One thing that's hard to ignore in my recent bout of extreme introspection is that I've gotten pretty skilled over the years at hiding a pretty simple fact: my own personal glass ceiling maxes out somewhere around "high average".
That cuts both ways. On the one hand, I pick up things pretty damn quickly and am wired to throw myself headlong into whatever it is I'm pursuing. Ramp up time for any given pursuit is pretty minimal, and lo and behold, pit me against 75% of the general population in any given activity (investing, poker, chess, making money, darts, search engine optimization, juggling, affiliate marketing, and on and on and on) and I'll come out ahead.
I absolutely hate being bad at anything, especially publicly, and will go to insane lengths to not look stupid in front of people. Insane lengths.
But I'm not really good at anything. And never have been. And therein lies an odd rub, one that I think leads to rising water levels in the sea of malaise.
(And yes, I'm mainly going to babble about the dollars and cents aspect of all this, but I'm not necessarily ignoring the personal edification and enjoyment angle of it, either. Most of my recent tussle with malaise centers around the issue of money and how my time is spent in pursuit of it, so that's pretty front and center in my brain at the moment.)
We're somewhat conditioned to heap praise on the jack-of-all-trades Renaissance Person types, but lately I wonder about that. Sure, in theory its great to be well-rounded, to have a diverse and eclectic skill set, to be open-minded and driven enough to accumulate skill and knowledge in a vast array of fields. But really, in the end, what the hell is that actually worth?
I've played many thousands of games of chess. Odds are if we sit down and play, I'll win. Okay, great. While the ego boost is slightly nice, if I could somehow get all those hours I'd dedicated to chess in the past back, I'd do it in a heartbeat. Offer me $20 to eradicate all knowledge of what en passant or fianchetto means and I'd take it in a heartbeat.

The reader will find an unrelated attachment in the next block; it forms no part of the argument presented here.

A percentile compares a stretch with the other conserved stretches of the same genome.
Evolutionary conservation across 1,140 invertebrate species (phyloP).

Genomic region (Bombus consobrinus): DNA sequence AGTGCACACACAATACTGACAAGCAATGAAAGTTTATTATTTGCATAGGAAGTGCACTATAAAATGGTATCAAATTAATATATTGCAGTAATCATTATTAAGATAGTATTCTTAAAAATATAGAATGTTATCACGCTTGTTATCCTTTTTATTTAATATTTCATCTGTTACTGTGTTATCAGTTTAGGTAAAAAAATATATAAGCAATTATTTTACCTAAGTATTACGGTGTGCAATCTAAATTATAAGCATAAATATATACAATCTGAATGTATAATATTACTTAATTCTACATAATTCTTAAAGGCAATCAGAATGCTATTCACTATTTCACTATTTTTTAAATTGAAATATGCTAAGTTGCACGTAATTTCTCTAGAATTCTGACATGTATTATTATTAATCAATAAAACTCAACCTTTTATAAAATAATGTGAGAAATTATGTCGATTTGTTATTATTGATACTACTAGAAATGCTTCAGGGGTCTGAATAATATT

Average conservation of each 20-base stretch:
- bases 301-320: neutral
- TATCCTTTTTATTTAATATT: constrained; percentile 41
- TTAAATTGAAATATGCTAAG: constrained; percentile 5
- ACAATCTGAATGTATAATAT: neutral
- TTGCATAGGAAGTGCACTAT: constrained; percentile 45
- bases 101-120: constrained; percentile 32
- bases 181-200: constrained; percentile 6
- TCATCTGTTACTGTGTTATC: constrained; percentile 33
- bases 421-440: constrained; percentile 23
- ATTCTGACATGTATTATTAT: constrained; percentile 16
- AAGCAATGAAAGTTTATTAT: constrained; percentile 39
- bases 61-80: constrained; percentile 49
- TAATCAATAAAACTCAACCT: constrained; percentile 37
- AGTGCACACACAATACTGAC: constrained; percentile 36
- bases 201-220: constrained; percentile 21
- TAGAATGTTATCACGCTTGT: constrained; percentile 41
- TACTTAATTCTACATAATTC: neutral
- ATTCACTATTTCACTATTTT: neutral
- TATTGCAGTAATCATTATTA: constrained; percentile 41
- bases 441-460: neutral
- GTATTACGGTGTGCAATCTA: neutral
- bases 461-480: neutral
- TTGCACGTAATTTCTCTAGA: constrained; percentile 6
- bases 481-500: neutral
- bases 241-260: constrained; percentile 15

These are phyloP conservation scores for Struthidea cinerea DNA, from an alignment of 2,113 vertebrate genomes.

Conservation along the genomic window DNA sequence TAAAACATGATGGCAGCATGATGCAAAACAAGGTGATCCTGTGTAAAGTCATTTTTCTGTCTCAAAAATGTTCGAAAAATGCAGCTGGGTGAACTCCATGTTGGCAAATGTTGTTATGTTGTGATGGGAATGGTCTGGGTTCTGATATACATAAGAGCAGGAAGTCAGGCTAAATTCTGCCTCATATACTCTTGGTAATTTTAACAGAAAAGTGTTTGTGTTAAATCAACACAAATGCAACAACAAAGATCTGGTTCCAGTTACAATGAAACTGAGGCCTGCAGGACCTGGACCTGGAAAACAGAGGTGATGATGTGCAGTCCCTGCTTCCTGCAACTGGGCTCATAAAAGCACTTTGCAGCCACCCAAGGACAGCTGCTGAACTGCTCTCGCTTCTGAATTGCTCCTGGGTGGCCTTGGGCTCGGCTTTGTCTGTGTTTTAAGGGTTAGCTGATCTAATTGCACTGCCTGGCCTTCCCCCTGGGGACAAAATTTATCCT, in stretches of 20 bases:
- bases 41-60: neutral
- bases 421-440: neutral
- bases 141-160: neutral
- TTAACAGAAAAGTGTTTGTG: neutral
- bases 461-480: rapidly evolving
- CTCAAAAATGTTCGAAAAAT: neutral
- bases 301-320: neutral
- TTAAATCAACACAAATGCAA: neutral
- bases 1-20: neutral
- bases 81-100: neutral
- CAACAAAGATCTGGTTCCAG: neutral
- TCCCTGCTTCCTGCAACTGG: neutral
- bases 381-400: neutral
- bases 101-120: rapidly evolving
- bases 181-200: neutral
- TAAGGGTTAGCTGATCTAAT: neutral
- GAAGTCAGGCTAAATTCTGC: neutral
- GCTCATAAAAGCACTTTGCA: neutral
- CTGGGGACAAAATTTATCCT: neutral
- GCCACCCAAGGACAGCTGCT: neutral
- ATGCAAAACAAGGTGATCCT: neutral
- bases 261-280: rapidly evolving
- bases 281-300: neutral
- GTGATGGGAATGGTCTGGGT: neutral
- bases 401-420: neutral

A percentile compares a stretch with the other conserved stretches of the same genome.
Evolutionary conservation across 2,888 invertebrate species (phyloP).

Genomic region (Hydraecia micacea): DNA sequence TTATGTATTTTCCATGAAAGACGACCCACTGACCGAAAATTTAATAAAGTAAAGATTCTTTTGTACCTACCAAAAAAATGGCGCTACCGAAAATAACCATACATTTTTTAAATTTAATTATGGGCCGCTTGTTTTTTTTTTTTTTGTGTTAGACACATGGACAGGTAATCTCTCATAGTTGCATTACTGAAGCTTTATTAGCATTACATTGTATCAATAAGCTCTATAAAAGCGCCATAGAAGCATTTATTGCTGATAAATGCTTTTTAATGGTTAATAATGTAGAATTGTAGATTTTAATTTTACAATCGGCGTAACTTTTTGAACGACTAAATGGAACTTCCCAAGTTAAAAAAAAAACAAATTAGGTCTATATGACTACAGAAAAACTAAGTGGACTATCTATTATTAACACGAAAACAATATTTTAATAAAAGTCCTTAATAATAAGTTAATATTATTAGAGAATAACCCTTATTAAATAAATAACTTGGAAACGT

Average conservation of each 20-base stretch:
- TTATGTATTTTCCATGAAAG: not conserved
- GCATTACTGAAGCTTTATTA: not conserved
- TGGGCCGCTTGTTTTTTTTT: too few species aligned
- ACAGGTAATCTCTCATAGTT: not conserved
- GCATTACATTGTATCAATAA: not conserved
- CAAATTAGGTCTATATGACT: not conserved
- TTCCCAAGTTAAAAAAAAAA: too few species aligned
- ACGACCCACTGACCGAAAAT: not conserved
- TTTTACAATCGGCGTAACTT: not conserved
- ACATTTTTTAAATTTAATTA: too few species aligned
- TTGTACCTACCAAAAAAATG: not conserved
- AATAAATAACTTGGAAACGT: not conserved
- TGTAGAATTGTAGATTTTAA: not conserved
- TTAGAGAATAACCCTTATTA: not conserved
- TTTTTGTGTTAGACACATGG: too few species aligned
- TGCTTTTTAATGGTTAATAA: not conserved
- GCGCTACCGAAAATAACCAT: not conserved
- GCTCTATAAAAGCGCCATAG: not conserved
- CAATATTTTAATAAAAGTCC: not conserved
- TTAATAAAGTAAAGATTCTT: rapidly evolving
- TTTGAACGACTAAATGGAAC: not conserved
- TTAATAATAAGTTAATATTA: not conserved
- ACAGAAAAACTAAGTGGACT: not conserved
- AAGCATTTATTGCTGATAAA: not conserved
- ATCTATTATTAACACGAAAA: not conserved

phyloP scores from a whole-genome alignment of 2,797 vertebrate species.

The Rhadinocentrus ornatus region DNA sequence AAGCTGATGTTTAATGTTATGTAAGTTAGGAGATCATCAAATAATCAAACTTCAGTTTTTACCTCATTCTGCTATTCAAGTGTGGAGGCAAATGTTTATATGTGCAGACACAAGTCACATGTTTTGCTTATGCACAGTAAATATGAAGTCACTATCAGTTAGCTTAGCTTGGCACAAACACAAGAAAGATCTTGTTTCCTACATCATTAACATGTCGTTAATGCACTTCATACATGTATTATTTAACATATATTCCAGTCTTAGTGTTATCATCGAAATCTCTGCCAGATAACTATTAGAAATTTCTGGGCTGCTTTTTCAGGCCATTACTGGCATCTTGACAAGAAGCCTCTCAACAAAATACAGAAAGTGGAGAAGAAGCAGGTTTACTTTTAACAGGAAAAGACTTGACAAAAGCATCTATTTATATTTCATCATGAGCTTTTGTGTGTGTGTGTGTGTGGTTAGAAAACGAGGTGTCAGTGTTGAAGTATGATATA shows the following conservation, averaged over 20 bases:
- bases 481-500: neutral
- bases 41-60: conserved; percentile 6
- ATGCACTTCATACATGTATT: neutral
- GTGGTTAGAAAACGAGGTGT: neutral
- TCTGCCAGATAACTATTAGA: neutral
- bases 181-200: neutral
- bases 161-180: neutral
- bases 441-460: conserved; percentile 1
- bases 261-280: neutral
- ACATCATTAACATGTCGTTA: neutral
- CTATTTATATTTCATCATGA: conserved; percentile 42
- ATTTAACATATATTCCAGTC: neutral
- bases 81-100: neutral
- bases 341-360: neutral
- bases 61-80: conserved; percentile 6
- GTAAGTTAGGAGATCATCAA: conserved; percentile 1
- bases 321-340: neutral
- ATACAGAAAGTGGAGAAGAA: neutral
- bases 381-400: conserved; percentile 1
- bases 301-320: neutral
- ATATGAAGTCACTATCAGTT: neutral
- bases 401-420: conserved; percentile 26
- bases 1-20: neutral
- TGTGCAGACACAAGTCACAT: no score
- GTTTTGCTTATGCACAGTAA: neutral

And I can repeat the above exercise for many, many things. By and large, they're all activities that I got no immense pleasure from, even at the time, but pursuits that I continued to tilt at, bang my head on, until I got fairly proficient.
So, umm, why? Boil everything else away and odds are great that much of that loops back to a fear of failing, or, more accurately, of being seen as a failure. Which I can own up to pretty easily. Okay. Fear of failure? Check. Tendency to stubbornly persist in endeavors until proficiency is achieved? Check. Frustration and self-loathing based on pervasive feeling of malaise at realization that much of my time is spent in endeavors that have no greater good or promise of larger greatness? Check.
Speaking from a strictly financial perspective, most successful business types make the vast majority of their money (well, at least initially) from something they're really good at. It might be computer programming, trading soy futures, surfboard manufacturing, corporate raiding, selling copious amounts of weed, or building eco-friendly homes. Typically it's something they enjoy doing, aside from any financial gain, which makes it all the easier to amass great piles o' money.
Much of my frustration and malaise of late is that while I've been generally successful in making a goodly amount of money the last five years from widely disparate sources (day job, real estate, equity investments, affiliate marketing, freelance SEO jobs), I've been nowhere near the big score. I'm pretty good at drag bunts, stealing bases, and pushing runs across the plate with sac flies (with an occasional opposite field home run thrown in here and there), but the walk-off home run is still a faraway dream.
To be fair, there's a lot to be said for playing small ball. It's safe and predictable, once you get the hang of it. You're never risking very much at any given point in time. My wife and I are very comfortable right now. We've got basically zero debt other than mortgage debt, have a heap of money in savings, own investment property, and pour money into 401(k)s and IRAs each month. All of which I'm very grateful for, and much of that comes from all of my far-flung schemings and money-making endeavors. But it's not close to being a life-altering sort of thing, as the contraption in its current configuration (day job, business on the side, freelance gigs where I can find them) would need to continue to revolve for quite a few more years before any stopping point was reached.
Despite many small successes, I'd be lying if I said I wasn't disappointed in myself, in many ways. Better than average success isn't a bad thing, by any stretch of the imagination. I'm truly grateful for it. But part of me can't help but wonder what I might be capable of if I stopped flitting around from thing to thing, if I put it all out there and for once in my life focused on one single, solitary thing, with enough potential reward (and risk of ruin) involved that the stakes would be more than meaningful.